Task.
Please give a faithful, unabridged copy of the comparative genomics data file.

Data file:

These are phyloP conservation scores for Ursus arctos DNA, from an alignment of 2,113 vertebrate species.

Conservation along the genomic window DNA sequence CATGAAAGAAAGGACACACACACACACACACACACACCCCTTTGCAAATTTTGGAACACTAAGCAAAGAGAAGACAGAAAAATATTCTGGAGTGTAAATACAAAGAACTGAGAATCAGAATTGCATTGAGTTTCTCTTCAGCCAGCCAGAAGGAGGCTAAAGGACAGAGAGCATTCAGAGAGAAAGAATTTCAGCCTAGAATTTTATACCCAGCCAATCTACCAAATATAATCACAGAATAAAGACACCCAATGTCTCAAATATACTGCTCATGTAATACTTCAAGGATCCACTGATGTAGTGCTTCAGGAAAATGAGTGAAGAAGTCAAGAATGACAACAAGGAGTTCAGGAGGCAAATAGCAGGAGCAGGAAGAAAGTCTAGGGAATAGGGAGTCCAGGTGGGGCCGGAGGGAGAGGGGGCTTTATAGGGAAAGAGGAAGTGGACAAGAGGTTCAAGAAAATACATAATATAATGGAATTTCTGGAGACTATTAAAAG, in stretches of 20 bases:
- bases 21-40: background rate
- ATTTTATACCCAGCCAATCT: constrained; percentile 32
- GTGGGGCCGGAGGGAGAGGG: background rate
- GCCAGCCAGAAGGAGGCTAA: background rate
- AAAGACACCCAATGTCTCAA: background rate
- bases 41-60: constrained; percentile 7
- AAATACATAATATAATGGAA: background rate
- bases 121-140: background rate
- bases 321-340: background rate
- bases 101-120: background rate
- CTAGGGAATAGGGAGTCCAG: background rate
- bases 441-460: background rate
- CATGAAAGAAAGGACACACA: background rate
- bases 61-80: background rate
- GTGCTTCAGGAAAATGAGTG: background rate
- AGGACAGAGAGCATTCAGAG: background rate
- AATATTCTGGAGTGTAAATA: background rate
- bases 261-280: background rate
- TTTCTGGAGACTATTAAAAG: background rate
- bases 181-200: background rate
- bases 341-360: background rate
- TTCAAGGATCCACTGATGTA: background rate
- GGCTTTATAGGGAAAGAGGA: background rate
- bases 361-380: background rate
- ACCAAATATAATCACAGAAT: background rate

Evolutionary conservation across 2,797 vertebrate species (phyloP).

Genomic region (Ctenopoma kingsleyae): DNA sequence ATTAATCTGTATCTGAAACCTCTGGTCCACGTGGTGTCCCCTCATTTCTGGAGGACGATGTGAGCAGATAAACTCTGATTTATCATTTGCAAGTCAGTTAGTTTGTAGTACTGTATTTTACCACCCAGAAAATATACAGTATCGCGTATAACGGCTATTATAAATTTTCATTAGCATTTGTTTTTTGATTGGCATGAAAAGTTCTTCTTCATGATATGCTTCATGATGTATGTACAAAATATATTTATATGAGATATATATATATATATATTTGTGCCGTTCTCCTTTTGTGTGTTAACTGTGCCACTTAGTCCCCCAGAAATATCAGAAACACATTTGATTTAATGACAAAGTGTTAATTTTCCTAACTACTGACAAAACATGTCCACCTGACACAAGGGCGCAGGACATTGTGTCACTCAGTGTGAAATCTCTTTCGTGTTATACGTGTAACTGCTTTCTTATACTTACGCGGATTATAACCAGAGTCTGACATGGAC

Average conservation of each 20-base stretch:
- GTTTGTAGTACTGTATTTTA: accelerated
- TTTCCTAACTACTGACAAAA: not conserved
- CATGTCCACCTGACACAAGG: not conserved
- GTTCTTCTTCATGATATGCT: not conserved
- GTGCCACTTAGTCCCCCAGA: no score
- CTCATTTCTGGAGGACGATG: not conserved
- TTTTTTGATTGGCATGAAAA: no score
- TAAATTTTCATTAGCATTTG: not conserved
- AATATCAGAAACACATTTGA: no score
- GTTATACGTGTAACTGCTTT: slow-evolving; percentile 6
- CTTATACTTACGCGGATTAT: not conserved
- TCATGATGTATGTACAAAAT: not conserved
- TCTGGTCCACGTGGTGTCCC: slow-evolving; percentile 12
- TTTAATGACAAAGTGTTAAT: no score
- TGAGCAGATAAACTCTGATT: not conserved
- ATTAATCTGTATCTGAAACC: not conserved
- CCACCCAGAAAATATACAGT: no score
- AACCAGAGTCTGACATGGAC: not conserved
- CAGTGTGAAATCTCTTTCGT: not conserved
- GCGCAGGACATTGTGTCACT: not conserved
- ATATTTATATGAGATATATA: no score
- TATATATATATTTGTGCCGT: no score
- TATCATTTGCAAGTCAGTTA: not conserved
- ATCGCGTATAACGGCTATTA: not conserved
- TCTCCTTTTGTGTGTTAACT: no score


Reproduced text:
These are phyloP conservation scores for Ursus arctos DNA, from an alignment of 2,113 vertebrate species.

Conservation along the genomic window DNA sequence CATGAAAGAAAGGACACACACACACACACACACACACCCCTTTGCAAATTTTGGAACACTAAGCAAAGAGAAGACAGAAAAATATTCTGGAGTGTAAATACAAAGAACTGAGAATCAGAATTGCATTGAGTTTCTCTTCAGCCAGCCAGAAGGAGGCTAAAGGACAGAGAGCATTCAGAGAGAAAGAATTTCAGCCTAGAATTTTATACCCAGCCAATCTACCAAATATAATCACAGAATAAAGACACCCAATGTCTCAAATATACTGCTCATGTAATACTTCAAGGATCCACTGATGTAGTGCTTCAGGAAAATGAGTGAAGAAGTCAAGAATGACAACAAGGAGTTCAGGAGGCAAATAGCAGGAGCAGGAAGAAAGTCTAGGGAATAGGGAGTCCAGGTGGGGCCGGAGGGAGAGGGGGCTTTATAGGGAAAGAGGAAGTGGACAAGAGGTTCAAGAAAATACATAATATAATGGAATTTCTGGAGACTATTAAAAG, in stretches of 20 bases:
- bases 21-40: background rate
- ATTTTATACCCAGCCAATCT: constrained; percentile 32
- GTGGGGCCGGAGGGAGAGGG: background rate
- GCCAGCCAGAAGGAGGCTAA: background rate
- AAAGACACCCAATGTCTCAA: background rate
- bases 41-60: constrained; percentile 7
- AAATACATAATATAATGGAA: background rate
- bases 121-140: background rate
- bases 321-340: background rate
- bases 101-120: background rate
- CTAGGGAATAGGGAGTCCAG: background rate
- bases 441-460: background rate
- CATGAAAGAAAGGACACACA: background rate
- bases 61-80: background rate
- GTGCTTCAGGAAAATGAGTG: background rate
- AGGACAGAGAGCATTCAGAG: background rate
- AATATTCTGGAGTGTAAATA: background rate
- bases 261-280: background rate
- TTTCTGGAGACTATTAAAAG: background rate
- bases 181-200: background rate
- bases 341-360: background rate
- TTCAAGGATCCACTGATGTA: background rate
- GGCTTTATAGGGAAAGAGGA: background rate
- bases 361-380: background rate
- ACCAAATATAATCACAGAAT: background rate

Evolutionary conservation across 2,797 vertebrate species (phyloP).

Genomic region (Ctenopoma kingsleyae): DNA sequence ATTAATCTGTATCTGAAACCTCTGGTCCACGTGGTGTCCCCTCATTTCTGGAGGACGATGTGAGCAGATAAACTCTGATTTATCATTTGCAAGTCAGTTAGTTTGTAGTACTGTATTTTACCACCCAGAAAATATACAGTATCGCGTATAACGGCTATTATAAATTTTCATTAGCATTTGTTTTTTGATTGGCATGAAAAGTTCTTCTTCATGATATGCTTCATGATGTATGTACAAAATATATTTATATGAGATATATATATATATATATTTGTGCCGTTCTCCTTTTGTGTGTTAACTGTGCCACTTAGTCCCCCAGAAATATCAGAAACACATTTGATTTAATGACAAAGTGTTAATTTTCCTAACTACTGACAAAACATGTCCACCTGACACAAGGGCGCAGGACATTGTGTCACTCAGTGTGAAATCTCTTTCGTGTTATACGTGTAACTGCTTTCTTATACTTACGCGGATTATAACCAGAGTCTGACATGGAC

Average conservation of each 20-base stretch:
- GTTTGTAGTACTGTATTTTA: accelerated
- TTTCCTAACTACTGACAAAA: not conserved
- CATGTCCACCTGACACAAGG: not conserved
- GTTCTTCTTCATGATATGCT: not conserved
- GTGCCACTTAGTCCCCCAGA: no score
- CTCATTTCTGGAGGACGATG: not conserved
- TTTTTTGATTGGCATGAAAA: no score
- TAAATTTTCATTAGCATTTG: not conserved
- AATATCAGAAACACATTTGA: no score
- GTTATACGTGTAACTGCTTT: slow-evolving; percentile 6
- CTTATACTTACGCGGATTAT: not conserved
- TCATGATGTATGTACAAAAT: not conserved
- TCTGGTCCACGTGGTGTCCC: slow-evolving; percentile 12
- TTTAATGACAAAGTGTTAAT: no score
- TGAGCAGATAAACTCTGATT: not conserved
- ATTAATCTGTATCTGAAACC: not conserved
- CCACCCAGAAAATATACAGT: no score
- AACCAGAGTCTGACATGGAC: not conserved
- CAGTGTGAAATCTCTTTCGT: not conserved
- GCGCAGGACATTGTGTCACT: not conserved
- ATATTTATATGAGATATATA: no score
- TATATATATATTTGTGCCGT: no score
- TATCATTTGCAAGTCAGTTA: not conserved
- ATCGCGTATAACGGCTATTA: not conserved
- TCTCCTTTTGTGTGTTAACT: no score